EAU 2018: Computer-Assisted Diagnosis During Blue Light Cystoscopy Using Image Analysis Methods: Ahead of Pathology?

Copenhagen, Denmark (UroToday.com) Dr. Kriegmair and colleagues discussed computer assisted diagnosis during blue light cystoscopy. Blue light cystoscopy increases the detection of bladder tumors, in particular for small and flat CIS lesions, however the drawback is a rather low specificity. Furthermore, surgeons cannot reliably distinguish between tumor stage and grading during the intervention. As such, the aim of the study was to assess the possibility of a computer-aided diagnosis of suspicious lesions during blue-light cystoscopy using image analysis and machine learning approaches.

For this study, 122 digital endoscopic images of blue light cystoscopy showing suspicious lesions of the urinary bladder were collected from three urological hospitals. Standard pathology reports were assessed for final diagnosis. For the automatic analysis of endoscopic images a data pipeline was constructed combing data pre-treatment, image feature extraction and supervised classification methods. As a classifier, a combination of principal component analysis with linear discriminant analysis and a combination of principal component analysis and support vector machine were tested.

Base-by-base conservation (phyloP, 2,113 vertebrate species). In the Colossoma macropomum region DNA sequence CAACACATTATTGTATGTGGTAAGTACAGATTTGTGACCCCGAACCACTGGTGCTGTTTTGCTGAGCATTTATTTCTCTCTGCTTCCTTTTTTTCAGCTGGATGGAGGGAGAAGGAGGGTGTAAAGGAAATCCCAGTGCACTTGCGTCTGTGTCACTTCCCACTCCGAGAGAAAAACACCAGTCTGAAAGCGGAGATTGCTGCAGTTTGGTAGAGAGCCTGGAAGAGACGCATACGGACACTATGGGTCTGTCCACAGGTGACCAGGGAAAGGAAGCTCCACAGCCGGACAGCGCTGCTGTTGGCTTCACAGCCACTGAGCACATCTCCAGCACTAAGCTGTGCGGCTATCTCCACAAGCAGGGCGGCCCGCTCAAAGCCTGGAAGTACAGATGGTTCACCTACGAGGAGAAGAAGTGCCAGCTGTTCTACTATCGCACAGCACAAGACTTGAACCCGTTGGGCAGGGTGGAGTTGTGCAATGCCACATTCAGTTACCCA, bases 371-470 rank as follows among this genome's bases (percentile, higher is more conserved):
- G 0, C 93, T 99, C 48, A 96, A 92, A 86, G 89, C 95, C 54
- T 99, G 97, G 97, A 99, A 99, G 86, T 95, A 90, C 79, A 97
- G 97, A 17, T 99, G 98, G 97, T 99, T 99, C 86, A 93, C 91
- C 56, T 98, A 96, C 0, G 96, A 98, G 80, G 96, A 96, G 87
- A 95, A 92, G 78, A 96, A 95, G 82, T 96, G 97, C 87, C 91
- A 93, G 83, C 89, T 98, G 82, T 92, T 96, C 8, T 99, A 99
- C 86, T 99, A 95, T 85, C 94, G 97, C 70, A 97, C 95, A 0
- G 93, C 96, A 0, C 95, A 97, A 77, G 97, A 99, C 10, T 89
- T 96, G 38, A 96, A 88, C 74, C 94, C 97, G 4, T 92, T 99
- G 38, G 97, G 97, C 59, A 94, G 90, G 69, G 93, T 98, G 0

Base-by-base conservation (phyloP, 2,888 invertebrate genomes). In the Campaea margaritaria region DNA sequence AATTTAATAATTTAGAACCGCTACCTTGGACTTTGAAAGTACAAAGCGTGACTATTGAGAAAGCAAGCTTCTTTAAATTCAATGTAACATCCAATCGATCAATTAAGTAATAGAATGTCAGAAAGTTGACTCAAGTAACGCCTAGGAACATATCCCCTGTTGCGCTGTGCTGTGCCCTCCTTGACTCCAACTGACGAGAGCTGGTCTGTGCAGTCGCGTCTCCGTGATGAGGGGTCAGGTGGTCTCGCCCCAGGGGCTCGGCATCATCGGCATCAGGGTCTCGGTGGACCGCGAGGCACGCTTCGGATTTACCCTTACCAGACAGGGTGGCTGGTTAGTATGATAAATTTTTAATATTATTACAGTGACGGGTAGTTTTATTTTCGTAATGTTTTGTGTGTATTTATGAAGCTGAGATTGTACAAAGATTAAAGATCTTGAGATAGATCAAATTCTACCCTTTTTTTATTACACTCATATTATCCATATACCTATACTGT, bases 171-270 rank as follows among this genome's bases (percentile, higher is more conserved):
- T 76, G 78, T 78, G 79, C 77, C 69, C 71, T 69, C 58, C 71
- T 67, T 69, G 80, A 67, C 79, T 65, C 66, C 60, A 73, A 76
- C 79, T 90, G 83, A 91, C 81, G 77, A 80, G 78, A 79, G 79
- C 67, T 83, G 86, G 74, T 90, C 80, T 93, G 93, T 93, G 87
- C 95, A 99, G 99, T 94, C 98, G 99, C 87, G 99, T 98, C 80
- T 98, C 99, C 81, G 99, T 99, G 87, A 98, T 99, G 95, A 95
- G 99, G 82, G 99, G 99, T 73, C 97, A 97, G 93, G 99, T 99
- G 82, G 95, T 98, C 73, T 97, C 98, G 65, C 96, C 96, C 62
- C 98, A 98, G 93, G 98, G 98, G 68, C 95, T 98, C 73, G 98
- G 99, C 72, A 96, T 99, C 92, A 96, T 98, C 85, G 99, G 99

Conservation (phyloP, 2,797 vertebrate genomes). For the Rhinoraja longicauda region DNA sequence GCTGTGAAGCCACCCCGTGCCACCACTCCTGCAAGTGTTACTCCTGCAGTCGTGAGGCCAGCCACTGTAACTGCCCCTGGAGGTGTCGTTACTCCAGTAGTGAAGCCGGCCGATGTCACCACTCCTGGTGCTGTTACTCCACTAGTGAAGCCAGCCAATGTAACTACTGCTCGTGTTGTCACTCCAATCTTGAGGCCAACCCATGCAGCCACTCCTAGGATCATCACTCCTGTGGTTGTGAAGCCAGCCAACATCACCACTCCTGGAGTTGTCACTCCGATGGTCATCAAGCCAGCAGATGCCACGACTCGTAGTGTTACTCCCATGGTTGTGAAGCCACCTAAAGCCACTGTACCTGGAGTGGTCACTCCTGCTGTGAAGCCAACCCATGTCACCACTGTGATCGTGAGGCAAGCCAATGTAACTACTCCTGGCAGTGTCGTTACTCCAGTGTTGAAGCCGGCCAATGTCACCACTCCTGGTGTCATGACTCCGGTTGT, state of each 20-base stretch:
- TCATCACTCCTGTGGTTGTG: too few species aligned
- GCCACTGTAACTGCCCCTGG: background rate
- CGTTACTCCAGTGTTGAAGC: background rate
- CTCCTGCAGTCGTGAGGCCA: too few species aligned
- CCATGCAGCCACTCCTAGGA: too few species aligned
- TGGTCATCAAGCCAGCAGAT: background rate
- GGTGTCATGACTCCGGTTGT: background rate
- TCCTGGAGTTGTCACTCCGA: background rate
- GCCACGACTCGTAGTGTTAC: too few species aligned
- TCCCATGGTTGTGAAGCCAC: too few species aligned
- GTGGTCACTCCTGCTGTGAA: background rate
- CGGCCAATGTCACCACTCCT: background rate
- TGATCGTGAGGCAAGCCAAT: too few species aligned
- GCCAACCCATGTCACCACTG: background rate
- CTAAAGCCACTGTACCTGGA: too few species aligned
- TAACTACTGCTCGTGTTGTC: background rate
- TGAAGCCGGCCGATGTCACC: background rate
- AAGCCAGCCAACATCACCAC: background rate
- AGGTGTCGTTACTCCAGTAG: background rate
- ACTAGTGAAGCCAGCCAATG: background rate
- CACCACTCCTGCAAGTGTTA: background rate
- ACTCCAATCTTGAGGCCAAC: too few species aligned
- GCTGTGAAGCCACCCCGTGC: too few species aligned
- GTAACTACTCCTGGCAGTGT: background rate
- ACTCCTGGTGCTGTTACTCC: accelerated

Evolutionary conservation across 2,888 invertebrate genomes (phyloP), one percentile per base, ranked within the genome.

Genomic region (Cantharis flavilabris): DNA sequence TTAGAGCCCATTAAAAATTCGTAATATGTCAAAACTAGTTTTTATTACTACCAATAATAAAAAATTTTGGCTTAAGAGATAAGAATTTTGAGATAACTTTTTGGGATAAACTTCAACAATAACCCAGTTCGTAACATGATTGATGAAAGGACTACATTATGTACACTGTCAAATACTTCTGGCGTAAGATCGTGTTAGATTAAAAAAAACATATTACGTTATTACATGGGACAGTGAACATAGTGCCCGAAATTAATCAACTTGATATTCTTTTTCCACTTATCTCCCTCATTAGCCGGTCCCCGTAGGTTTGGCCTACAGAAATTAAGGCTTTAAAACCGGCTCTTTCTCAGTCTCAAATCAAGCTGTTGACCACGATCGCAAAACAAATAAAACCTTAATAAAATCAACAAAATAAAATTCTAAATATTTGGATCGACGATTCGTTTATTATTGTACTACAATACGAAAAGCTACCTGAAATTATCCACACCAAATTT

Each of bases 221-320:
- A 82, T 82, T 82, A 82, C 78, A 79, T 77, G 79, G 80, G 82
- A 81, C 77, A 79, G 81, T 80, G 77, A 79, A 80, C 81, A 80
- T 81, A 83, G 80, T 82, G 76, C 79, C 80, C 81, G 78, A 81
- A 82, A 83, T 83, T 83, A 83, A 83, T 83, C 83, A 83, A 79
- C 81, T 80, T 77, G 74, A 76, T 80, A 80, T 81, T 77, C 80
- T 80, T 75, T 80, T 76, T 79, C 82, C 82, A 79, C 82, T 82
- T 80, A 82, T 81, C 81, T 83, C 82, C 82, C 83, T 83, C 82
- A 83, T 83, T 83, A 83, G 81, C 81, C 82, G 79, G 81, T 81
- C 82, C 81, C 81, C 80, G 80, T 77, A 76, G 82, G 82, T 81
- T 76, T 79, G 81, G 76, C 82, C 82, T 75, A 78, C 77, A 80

Routine pathology revealed transitional carcinoma of the bladder in 86 cases, which included 48 low grade tumors, 29 high-grade tumors and 9 CIS cases. Additionally, 16 pictures showed inflammatory tissue and 20 normal urothelium. The linear discriminant value 1 was significantly different between high and low-grade tumors (-0.74±1.55 vs. 1.01±1.59, p<0.0001). Prediction of a high-grade pathology using the principal component analysis/linear discriminant analysis model showed a sensitivity and specificity of 72.4% and 87.5%. To distinguish between inflammation and CIS Dr. Kreigmair used a principal component analysis/ support vector machine model, which revealed a sensitivity and specificity of 88.9% and 81.3% (predictive accuracy of 84.0%).

The authors concluded that the use of image analyses and machine learning approaches enables differentiation between high-grade and low-grade urothelial carcinoma of the bladder from endoscopic images of blue-light cystoscopy. It may also allow a better discrimination of flat lesions. Future real-time, intraoperative employment of this technology might increase specificity of blue light cystoscopy and help to stratify the extent of transurethral resection and early intravesical instillation of chemotherapy.

Presented by:  Maximilian C. Kriegmair, MD University Medical Center Mannheim, Mannheim, Germany

Co-Authors: Hartmann A, Todenhöfer T, Ali N, Hipp G, Knoll T, Honeck P, Oberneder R, Stenzl A, Popp J, Bocklitz T

Written by: Zachary Klaassen, MD, Urologic Oncology Fellow, University of Toronto, Princess Margaret Cancer Centre, twitter: @zklaassen_md at the 2018 European Association of Urology Meeting EAU18, 16-20 March, 2018 Copenhagen, Denmark